It is no longer news that Nigeria is heading, with breakneck speed towards elections on Feb 14 and 28. Beyond the familiar issues of analysis, such as the country’s bifurcation along religious or regional lines and the newly identified “˜Buhari tsunami,’ the likelihood of elections being held in the three north eastern states of Adamawa, Yobe and Borno (currently all suffering under the Boko Haram insurgency) is uncertain. However, it must be emphasised that the citizens of these states are still clamouring to vote.
Boko Haram has an avowed disregard for democracy, as evidenced in countless statements release in the last 4 years and subsequently unlikely to let elections be held peacefully. The practicality of conducting elections in all the local governments in the three states under occupation is disappearing fast. At last count, Boko Haram was in total occupation/complete control of 13 local governments (and other swathes of land) in Borno and 2 each in Yobe and Adamawa. Can these territories be recovered from the insurgents with just days to go until the elections?
The answer is no. First, we must acknowledge that rather than Boko Haram decreasing in strength, they are showing themselves to be adaptable and resilient. Mapped incidences since the beginning of January show an intensification of attacks. Besides its capacity to sustain simultaneous attacks, the recent Baga massacre and the capture of a huge cache of arms and ammunition from the military barracks there points to a trend of violent escalation. The use of female suicide bombers also demnstrates the insurgents’ ability to innovate.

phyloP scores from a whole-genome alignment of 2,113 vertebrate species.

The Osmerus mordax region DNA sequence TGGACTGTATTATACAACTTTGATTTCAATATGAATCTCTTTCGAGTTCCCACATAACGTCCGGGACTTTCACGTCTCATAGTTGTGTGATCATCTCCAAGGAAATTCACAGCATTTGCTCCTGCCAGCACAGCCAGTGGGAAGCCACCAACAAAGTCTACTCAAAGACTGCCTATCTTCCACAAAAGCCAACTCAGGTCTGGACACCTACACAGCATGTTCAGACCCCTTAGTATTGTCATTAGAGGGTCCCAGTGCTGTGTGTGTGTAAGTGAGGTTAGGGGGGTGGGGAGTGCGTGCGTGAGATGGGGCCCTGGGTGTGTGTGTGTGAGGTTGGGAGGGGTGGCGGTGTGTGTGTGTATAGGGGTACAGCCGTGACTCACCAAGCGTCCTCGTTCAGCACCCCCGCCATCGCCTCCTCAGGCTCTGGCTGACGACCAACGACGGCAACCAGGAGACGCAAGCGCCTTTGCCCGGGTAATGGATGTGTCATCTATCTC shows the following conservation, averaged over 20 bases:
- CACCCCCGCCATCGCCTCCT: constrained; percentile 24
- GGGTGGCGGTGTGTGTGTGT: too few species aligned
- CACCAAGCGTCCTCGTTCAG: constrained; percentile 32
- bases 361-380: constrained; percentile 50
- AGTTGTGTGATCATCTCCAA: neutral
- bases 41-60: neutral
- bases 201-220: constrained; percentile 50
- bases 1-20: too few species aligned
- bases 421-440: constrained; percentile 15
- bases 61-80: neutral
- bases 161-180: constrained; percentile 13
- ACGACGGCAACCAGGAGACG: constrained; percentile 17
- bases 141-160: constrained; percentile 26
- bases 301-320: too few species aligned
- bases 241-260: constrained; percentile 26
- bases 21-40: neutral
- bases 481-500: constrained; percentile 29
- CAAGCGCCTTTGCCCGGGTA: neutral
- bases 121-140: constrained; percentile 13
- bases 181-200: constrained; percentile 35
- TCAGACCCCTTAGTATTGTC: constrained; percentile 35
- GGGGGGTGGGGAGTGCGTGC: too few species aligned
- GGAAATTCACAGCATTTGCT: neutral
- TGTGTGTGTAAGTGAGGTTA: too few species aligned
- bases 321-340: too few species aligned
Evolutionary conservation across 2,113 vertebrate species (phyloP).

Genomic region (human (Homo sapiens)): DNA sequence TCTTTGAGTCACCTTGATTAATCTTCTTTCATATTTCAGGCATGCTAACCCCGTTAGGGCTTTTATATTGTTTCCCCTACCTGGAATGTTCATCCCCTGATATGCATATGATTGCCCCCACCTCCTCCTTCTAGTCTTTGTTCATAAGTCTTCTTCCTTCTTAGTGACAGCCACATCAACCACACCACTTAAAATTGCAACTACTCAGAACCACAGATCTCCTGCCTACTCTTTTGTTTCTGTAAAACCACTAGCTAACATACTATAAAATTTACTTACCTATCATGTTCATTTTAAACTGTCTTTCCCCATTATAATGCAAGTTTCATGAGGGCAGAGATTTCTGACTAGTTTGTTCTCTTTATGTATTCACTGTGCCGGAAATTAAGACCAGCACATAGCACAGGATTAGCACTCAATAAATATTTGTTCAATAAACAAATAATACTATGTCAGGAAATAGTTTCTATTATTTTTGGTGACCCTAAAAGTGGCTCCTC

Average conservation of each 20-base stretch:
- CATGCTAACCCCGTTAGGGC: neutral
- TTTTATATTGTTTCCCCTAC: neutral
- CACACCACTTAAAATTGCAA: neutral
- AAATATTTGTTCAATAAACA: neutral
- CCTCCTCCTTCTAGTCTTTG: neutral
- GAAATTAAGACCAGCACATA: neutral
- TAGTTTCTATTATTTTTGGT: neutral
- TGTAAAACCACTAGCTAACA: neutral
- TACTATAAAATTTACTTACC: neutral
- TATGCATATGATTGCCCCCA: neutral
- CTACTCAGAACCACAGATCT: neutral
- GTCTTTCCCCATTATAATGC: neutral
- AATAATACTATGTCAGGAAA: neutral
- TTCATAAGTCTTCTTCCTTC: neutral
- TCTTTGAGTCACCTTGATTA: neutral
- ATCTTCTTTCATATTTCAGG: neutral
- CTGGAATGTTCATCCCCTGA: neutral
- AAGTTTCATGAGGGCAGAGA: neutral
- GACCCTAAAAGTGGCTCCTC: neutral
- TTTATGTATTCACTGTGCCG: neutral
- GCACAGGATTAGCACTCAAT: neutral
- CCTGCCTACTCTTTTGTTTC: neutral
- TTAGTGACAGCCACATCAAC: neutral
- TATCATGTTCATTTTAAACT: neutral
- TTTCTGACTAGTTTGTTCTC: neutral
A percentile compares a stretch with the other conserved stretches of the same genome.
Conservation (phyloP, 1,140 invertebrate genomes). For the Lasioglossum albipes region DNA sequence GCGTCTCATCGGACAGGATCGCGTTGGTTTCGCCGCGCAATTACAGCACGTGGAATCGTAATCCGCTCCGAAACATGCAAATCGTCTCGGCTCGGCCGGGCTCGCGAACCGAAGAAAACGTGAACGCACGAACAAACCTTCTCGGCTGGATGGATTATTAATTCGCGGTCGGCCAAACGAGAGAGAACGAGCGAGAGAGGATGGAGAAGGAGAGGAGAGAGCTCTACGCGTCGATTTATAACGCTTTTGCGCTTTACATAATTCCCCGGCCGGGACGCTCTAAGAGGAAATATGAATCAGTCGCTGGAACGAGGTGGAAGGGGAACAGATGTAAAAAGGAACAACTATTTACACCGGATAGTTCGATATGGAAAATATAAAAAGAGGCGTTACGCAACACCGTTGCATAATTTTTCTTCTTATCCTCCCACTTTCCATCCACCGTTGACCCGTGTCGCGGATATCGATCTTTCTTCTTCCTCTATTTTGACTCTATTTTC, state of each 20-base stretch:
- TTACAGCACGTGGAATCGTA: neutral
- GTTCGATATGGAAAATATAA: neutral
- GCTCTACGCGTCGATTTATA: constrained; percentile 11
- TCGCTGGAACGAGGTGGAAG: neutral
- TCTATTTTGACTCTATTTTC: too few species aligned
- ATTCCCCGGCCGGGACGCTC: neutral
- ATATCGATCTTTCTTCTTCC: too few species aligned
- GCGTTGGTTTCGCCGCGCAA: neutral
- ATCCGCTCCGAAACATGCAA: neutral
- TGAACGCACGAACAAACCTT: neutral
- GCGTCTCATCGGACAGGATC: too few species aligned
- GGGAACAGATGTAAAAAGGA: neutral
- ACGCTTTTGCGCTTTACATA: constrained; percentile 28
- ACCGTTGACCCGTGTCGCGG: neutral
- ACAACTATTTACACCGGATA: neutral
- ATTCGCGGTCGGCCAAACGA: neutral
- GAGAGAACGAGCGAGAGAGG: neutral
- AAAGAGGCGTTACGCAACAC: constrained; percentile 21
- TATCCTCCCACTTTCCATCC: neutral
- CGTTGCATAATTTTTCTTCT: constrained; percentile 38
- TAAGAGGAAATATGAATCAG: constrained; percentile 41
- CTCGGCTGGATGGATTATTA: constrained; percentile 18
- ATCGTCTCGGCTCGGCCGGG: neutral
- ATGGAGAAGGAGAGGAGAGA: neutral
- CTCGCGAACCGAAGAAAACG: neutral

The Nigerian government’s continuous trial of its soldiers for mutiny and other related offences does not help matters. Over 200 soldiers have been court martialed with several on death row. A recent statement credited to the National Security Adviser, Sambo Dasuki calling the soldiers on the battleground “cowards” points to the frustration of the government in curbing the insurgency and reaffirms its belief that it is not a lack of weaponry making the insurgents win the war, but a lack of motivation from its own soldiers. In January alone, the insurgents captured two military barracks in Baga and Monguno.
As Boko Haram continues to capture more territories, including recent attempts to take over Maiduguri, a foray into government house in Damaturu and incessant attacks on Potiskum, the probability of holding elections in the occupied territories is fast disappearing. The security of electoral materials, safety (and by extension availability) of personnel to be deployed is not the only thing in doubt – more impoertantly, who is going to vote when most of the people have fled the area.
This is an important part of the reasoning that informed INEC’s decision to allow IDPs within the three states to participate in the elections. The Permanent Voters’ Card (PVC) distribution is ongoing in the states at the moment with large numbers of PVCs collected by IDPs who are grouped according to local governments in camps. INEC has utilised its powers to create new polling units under the 2010 Electoral Act.